"First Editions Everywhere"
May 10, 2022 8:52 PM   Subscribe

 
As much as I enjoyed the surprise celebrity cameo, I wish the article had focused more on people who had no background as children of means, bookstore owners and/or rock stars. When I used to hang around bookshops more, the employees with the most interesting points of view tended to be people who’d had to construct their own interests as children with limited outside help. That wasn’t always tied to wealth, but when you do come from a financially comfortable place, there are so many on-ramps to the straight and narrow highways, that it’s hard to find the paths that wind their way through the weeds and back alleys.

Actually, come to think of it, that’s exactly how the surprise cameo celebrity got to be themselves.
posted by Kattullus at 11:37 PM on May 10 [6 favorites]


unpaywalled
posted by chavenet at 1:17 AM on May 11 [6 favorites]


When I used to hang around bookshops more, the employees with the most interesting points of view tended to be people who’d had to construct their own interests as children with limited outside help. That wasn’t always tied to wealth, but when you do come from a financially comfortable place, there are so many on-ramps to the straight and narrow highways, that it’s hard to find the paths that wind their way through the weeds and back alleys.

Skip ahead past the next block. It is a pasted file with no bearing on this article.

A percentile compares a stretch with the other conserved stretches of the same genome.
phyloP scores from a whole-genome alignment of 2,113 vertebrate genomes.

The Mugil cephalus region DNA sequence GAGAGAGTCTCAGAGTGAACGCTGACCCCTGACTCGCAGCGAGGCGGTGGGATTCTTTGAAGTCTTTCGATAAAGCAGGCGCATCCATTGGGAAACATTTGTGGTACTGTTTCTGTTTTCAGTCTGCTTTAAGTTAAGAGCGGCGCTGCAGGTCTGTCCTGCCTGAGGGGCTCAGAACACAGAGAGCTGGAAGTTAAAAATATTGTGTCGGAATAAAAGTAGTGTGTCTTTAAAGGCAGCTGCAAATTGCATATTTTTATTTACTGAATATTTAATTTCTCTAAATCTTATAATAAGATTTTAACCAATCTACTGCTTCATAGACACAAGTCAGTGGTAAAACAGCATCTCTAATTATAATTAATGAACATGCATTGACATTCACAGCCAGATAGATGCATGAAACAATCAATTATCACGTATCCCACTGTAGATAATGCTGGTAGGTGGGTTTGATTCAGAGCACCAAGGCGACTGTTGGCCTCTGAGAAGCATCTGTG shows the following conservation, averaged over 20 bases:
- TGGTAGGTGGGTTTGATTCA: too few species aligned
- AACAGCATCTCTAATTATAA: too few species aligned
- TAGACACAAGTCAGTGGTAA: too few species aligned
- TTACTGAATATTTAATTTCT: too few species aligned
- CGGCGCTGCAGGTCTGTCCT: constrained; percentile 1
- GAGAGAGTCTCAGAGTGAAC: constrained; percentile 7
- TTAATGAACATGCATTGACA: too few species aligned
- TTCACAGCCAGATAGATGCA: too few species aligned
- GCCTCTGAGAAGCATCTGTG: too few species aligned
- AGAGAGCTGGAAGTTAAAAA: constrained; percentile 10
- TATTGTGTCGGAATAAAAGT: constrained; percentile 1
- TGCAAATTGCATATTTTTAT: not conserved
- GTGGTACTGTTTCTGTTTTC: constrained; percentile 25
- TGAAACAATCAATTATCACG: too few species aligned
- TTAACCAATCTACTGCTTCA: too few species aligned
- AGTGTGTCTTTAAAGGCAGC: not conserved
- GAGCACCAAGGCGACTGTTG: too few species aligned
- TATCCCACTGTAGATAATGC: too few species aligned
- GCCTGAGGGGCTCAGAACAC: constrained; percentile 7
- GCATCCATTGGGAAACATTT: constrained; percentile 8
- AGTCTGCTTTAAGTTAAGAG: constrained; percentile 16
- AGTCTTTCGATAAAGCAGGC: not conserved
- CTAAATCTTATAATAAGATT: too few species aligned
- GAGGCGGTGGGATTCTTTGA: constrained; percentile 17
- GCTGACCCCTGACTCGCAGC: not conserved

I love how perfectly you have captured the insight and essence of one of William Blake's 'Proverbs of Hell' from The Marriage of Heaven and Hell published more than 200 years ago, Kattullus — completely independently, I would guess (poetic minds and all that):
Improvement makes straight roads, but the crooked roads without Improvement are roads of Genius.
posted by jamjam at 3:00 AM on May 11 [10 favorites]


hang around bookshops more

This was online "hanging", but I found a bookseller who specialized in first edition Dickens, and he had a miscellaneous offering listed only as "very old music book". It turned out to be the first edition in english of Fuch's Gradus Ad Parnassum, introducing the concept of a bassline in music. Hand pulled etchings for every page, got it for $100.
posted by StickyCarpet at 7:48 AM on May 11 [5 favorites]


Anyone in Vancouver, Canada, should visit EC Rare Books, run by Richard Smart, an antiquarian dealer and a third generation bookbinder. He has a lovely collection, he's happy to discuss any of it, and his bindery is right there so you can see leather being pared and animal glue hot in the pot, and on a Sunday, his apprentice (me) whining about how it's all so disorganized and there's no room for me to glue clamshell boxes together.
posted by fatbird at 3:26 PM on May 11 [3 favorites]


I really enjoyed this post, thank you so very much! (and much thanks to you, chavenet, for the non paywalled link)

I puchased my first vintage book at a yard sale for $1 - "David Copperfield", late 1800s edition. I have all types of antique books in my house (there are 300 in my living room alone, give or take a few). I wish I had known that delving in rare books could have been a career option in life! It's very reassuring, knowing there are young people still interested in rare and used books.
posted by annieb at 4:18 PM on May 12 [2 favorites]


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